PhD conferral Diana Mendes Freire
Aula, Vrije Universiteit Amsterdam
Structural insights in Mycobacterium tuberculosis proteins: from secretion chaperones to toxin-antitoxin systems
Diana Mendes Freire
Prof. W. Bitter, copromotors Dr A. Parret, Prof. M. Wilmanns
Amsterdam Institute for Molecules, Medicines and Systems
The tuberculosis disease (TB) is currently the most deadly infectious disease in the world. It is spread through the air and is caused by the deadly bacterium Mycobacterium tuberculosis.
The active form of TB can usually be controlled with a cocktail of different antibiotics, but the treatment takes a long time and often causes serious side effects. In addition, there is a worrying increase in the number of antibiotic-resistant strains of M. tuberculosis. For these reasons, other anti-TB strategies need to be discovered.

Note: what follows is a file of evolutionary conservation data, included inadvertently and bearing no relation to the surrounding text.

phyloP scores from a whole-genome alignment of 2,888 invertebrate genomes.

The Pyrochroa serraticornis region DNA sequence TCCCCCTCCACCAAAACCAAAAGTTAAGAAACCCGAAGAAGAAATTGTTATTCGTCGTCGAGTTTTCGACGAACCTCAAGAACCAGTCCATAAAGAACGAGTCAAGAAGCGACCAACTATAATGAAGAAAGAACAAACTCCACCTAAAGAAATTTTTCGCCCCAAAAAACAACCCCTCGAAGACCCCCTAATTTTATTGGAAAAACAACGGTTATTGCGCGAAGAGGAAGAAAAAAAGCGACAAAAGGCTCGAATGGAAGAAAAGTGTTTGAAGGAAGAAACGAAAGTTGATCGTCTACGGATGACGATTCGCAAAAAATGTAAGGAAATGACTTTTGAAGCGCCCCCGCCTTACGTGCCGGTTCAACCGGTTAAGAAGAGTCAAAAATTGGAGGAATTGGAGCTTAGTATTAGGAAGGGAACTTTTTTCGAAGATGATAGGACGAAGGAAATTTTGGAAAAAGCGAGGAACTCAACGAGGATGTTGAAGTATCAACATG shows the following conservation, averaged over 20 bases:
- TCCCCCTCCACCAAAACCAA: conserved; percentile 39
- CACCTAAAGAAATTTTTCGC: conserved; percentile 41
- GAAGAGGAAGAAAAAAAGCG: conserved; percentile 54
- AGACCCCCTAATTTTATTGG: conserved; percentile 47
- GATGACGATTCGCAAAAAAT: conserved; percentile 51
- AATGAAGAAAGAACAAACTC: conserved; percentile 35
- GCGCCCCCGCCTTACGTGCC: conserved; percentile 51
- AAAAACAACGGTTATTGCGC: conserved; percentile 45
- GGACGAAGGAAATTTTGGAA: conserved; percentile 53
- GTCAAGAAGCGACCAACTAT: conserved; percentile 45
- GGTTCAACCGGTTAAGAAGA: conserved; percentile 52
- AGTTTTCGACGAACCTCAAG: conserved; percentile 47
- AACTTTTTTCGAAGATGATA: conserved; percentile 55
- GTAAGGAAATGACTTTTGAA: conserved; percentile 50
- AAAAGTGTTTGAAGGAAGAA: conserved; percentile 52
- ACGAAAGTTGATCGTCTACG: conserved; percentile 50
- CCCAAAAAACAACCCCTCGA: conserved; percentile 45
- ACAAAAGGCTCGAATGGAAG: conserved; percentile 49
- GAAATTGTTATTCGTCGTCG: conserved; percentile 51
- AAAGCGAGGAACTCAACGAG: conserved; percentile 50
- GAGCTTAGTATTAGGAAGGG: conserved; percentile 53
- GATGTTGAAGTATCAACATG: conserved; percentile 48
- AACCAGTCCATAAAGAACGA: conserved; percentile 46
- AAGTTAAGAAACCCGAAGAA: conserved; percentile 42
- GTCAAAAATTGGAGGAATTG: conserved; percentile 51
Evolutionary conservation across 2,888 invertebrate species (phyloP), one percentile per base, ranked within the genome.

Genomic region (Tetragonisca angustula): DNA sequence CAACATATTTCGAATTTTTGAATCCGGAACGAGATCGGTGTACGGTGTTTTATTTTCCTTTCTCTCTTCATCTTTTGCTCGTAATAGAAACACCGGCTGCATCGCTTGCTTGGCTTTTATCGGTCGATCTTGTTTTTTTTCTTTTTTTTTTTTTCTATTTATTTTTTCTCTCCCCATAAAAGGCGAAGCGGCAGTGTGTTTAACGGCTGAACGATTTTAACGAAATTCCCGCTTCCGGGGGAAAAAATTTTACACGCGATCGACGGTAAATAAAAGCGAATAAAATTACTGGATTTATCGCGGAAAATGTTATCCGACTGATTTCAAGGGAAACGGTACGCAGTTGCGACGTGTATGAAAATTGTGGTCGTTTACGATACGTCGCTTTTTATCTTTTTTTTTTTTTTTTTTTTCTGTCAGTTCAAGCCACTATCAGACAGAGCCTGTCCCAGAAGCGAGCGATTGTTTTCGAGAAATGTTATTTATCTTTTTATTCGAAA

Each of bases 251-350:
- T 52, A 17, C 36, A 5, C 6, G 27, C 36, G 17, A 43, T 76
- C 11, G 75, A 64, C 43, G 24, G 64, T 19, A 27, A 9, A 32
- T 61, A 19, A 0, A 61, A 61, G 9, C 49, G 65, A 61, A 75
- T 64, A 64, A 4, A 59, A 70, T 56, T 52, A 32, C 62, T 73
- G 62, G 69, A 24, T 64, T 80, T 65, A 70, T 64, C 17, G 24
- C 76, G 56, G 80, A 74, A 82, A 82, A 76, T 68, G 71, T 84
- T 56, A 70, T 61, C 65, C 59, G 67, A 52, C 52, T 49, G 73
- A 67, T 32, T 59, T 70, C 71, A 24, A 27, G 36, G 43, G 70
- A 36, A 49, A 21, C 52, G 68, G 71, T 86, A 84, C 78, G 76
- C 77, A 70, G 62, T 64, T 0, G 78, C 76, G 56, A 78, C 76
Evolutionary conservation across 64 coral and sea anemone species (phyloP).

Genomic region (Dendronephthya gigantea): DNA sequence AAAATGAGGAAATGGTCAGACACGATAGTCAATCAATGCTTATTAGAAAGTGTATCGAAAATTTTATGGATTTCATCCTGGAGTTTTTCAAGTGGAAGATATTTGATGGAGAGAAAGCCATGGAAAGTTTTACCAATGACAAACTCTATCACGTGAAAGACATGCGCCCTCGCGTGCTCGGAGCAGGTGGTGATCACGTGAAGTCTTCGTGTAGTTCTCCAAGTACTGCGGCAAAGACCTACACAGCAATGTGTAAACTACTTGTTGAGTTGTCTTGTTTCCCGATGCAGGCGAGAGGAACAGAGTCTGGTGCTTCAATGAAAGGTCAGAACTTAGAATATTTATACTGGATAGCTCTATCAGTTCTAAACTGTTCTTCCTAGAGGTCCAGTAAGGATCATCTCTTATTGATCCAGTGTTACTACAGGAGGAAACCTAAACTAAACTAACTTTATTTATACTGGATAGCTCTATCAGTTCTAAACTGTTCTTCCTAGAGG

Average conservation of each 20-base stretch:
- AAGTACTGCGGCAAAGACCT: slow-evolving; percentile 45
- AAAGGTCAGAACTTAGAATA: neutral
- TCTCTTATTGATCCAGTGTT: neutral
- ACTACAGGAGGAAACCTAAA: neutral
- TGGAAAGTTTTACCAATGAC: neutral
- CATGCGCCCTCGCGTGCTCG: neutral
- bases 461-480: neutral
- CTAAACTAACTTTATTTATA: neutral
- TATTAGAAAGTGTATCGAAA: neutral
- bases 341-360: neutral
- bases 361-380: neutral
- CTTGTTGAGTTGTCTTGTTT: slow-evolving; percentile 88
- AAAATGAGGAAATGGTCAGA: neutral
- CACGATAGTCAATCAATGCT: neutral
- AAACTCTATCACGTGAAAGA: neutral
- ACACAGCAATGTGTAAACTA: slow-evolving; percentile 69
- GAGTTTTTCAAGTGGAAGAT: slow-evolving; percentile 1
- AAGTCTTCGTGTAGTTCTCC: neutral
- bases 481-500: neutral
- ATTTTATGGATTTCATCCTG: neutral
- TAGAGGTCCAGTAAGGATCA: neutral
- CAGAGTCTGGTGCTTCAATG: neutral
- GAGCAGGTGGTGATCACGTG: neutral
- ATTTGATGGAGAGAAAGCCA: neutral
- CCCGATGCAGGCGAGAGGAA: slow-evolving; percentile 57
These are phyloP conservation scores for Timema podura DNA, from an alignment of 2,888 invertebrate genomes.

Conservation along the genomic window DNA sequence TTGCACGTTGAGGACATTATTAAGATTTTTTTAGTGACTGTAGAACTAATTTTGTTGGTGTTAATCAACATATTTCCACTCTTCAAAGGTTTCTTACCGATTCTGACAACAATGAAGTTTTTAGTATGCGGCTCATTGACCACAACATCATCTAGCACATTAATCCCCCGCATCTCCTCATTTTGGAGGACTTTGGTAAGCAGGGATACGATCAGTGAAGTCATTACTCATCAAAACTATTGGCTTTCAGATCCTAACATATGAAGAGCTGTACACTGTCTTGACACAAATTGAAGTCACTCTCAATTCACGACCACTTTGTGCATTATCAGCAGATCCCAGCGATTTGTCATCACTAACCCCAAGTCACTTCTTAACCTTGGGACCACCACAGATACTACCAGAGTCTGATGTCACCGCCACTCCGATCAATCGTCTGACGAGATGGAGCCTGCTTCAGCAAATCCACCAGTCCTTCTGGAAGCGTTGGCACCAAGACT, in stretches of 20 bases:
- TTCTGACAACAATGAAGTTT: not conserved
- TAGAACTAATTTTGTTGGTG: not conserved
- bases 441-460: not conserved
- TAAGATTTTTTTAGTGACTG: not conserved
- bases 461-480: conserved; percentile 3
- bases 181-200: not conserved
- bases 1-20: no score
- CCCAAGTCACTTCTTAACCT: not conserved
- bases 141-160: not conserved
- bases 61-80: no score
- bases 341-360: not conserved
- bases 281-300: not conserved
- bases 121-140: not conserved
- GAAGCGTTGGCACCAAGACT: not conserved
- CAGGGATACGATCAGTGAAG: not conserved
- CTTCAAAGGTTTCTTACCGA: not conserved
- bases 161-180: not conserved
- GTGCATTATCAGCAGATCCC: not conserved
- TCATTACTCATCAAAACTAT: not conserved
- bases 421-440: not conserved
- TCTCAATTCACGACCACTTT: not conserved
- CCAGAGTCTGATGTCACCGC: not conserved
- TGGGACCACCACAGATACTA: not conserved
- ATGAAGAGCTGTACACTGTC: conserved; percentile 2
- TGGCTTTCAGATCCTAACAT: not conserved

The focus of Diana Mendes Freire’s PhD thesis is on two of the highly complex pathogenic and virulence mechanisms developed by M. tuberculosis: the type VII secretion system, that mediates the secretion of virulence factors, and secondly, toxin-antitoxin systems that are thought to contribute to the ability of M. tuberculosis to persist in the human host.
Proteins involved in these two systems, such as secreted targets, respective chaperones and toxin-antitoxin protein complexes were functionally and structurally characterized using a different array of techniques. In particular, a novel toxin-antitoxin system is presented. This encodes for a cidal toxin which targets one of the most essential metabolites in living cells, NAD+, in a not yet described mechanism. The study here presented opens new avenues for anti-tuberculosis research and antimicrobial drug development.